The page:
China issues another 1 trillion yuan in government bonds

Recently, China issued an additional 1 trillion yuan in government bonds as a response to stimulate its economy. This was a major decision, raising the national fiscal deficit ratio from 3.0% to 3.8% of GDP. The Chinese Communist Party has long maintained a fiscal deficit rate of less than 3% of GDP, but recent economic events, particularly the fiscal squeeze following the Lehman crisis and the impact of the COVID-19 pandemic, have made this change necessary.

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China’s crisis response and breaking taboos

The decision to issue the bonds signals a major shift in China’s economy, which can be seen as a response to the threat of economic stagnation. A confluence of bad news, including a real estate developer default crisis, declining exports, and shrinking consumption, has increased the need for urgent financial injections. Under these circumstances, the Chinese government’s decision is interpreted as a strong move to stimulate the economy.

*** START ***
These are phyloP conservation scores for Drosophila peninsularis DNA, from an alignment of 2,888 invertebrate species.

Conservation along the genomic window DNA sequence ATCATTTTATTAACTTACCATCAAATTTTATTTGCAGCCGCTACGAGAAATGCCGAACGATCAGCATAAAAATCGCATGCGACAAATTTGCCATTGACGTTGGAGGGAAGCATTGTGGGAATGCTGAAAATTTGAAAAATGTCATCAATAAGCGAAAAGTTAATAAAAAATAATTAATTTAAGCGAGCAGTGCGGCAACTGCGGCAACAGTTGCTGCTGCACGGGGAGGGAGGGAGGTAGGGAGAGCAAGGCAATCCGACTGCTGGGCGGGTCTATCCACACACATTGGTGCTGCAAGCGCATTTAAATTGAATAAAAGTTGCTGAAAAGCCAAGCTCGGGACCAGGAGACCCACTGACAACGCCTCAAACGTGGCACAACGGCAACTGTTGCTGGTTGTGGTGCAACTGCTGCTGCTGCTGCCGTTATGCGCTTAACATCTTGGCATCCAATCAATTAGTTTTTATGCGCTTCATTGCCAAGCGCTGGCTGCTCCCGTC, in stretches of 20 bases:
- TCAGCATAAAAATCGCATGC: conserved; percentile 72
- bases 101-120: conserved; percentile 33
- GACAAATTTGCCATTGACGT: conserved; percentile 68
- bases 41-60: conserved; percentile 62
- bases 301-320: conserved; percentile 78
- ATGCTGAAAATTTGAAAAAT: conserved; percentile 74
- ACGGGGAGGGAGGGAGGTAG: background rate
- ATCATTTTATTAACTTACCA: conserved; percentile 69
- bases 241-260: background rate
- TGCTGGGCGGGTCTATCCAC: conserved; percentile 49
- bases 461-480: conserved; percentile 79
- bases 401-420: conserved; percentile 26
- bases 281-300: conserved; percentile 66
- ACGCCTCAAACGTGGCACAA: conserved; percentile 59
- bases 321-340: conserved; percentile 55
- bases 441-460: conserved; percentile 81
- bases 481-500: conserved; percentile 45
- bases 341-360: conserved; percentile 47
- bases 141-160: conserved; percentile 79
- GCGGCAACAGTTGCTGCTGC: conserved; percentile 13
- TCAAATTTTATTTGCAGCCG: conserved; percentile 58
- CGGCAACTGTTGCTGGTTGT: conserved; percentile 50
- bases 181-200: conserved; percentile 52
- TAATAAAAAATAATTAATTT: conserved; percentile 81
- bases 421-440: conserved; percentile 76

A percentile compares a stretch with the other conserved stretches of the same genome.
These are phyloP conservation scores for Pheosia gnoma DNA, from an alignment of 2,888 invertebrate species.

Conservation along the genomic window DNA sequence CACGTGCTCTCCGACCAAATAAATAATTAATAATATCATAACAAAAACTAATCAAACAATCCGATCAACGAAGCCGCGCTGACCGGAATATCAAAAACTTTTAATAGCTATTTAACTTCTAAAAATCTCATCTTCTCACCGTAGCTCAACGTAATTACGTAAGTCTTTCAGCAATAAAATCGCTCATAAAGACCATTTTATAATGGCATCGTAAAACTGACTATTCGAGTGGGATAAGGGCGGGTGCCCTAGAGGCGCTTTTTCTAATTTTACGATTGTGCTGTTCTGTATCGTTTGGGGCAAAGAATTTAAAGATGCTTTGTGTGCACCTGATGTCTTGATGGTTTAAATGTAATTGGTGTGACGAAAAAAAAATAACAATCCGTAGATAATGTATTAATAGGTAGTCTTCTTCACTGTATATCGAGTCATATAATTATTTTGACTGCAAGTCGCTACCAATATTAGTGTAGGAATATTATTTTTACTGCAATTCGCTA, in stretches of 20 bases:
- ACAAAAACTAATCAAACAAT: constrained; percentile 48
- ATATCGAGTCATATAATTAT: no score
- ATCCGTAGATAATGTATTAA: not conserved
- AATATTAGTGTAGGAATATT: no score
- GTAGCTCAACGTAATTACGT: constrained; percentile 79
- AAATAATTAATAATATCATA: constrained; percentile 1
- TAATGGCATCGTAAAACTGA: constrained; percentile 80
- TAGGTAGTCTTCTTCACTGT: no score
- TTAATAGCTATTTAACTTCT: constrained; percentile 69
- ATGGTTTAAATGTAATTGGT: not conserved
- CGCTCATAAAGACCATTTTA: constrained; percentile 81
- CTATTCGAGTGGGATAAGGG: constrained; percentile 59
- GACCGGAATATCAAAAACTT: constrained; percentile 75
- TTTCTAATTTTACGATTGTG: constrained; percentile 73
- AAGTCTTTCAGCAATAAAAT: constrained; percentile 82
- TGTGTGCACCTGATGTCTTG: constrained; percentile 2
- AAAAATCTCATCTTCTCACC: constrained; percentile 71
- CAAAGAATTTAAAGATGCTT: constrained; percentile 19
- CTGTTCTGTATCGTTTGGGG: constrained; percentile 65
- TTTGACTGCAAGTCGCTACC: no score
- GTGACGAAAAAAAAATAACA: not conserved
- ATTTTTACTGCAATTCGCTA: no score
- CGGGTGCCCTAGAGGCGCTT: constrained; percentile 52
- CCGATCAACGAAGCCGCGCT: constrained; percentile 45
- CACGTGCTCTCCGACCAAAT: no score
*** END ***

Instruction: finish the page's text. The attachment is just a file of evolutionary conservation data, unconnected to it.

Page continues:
Japan is also feeling the effects of the fiscal deterioration and has decided on a 13.92 trillion yen supplementary budget in response. It plans to finance much of this with government bonds, which will lead to the issuance of 44 trillion yen of new government bonds in fiscal 2023. These measures represent a significant increase compared to the Japanese government’s past strategy of issuing government bonds.

Changes in China and Japan

Both China and Japan have favored a more conservative approach to fiscal management in the past, but recent global economic conditions and internal economic pressures have caused them to move away from this strategy. In China, the decision to raise the fiscal deficit ratio cap can be seen as breaking with past taboos, while Japan is also increasing its sovereign debt issuance in the face of unexpected economic challenges.

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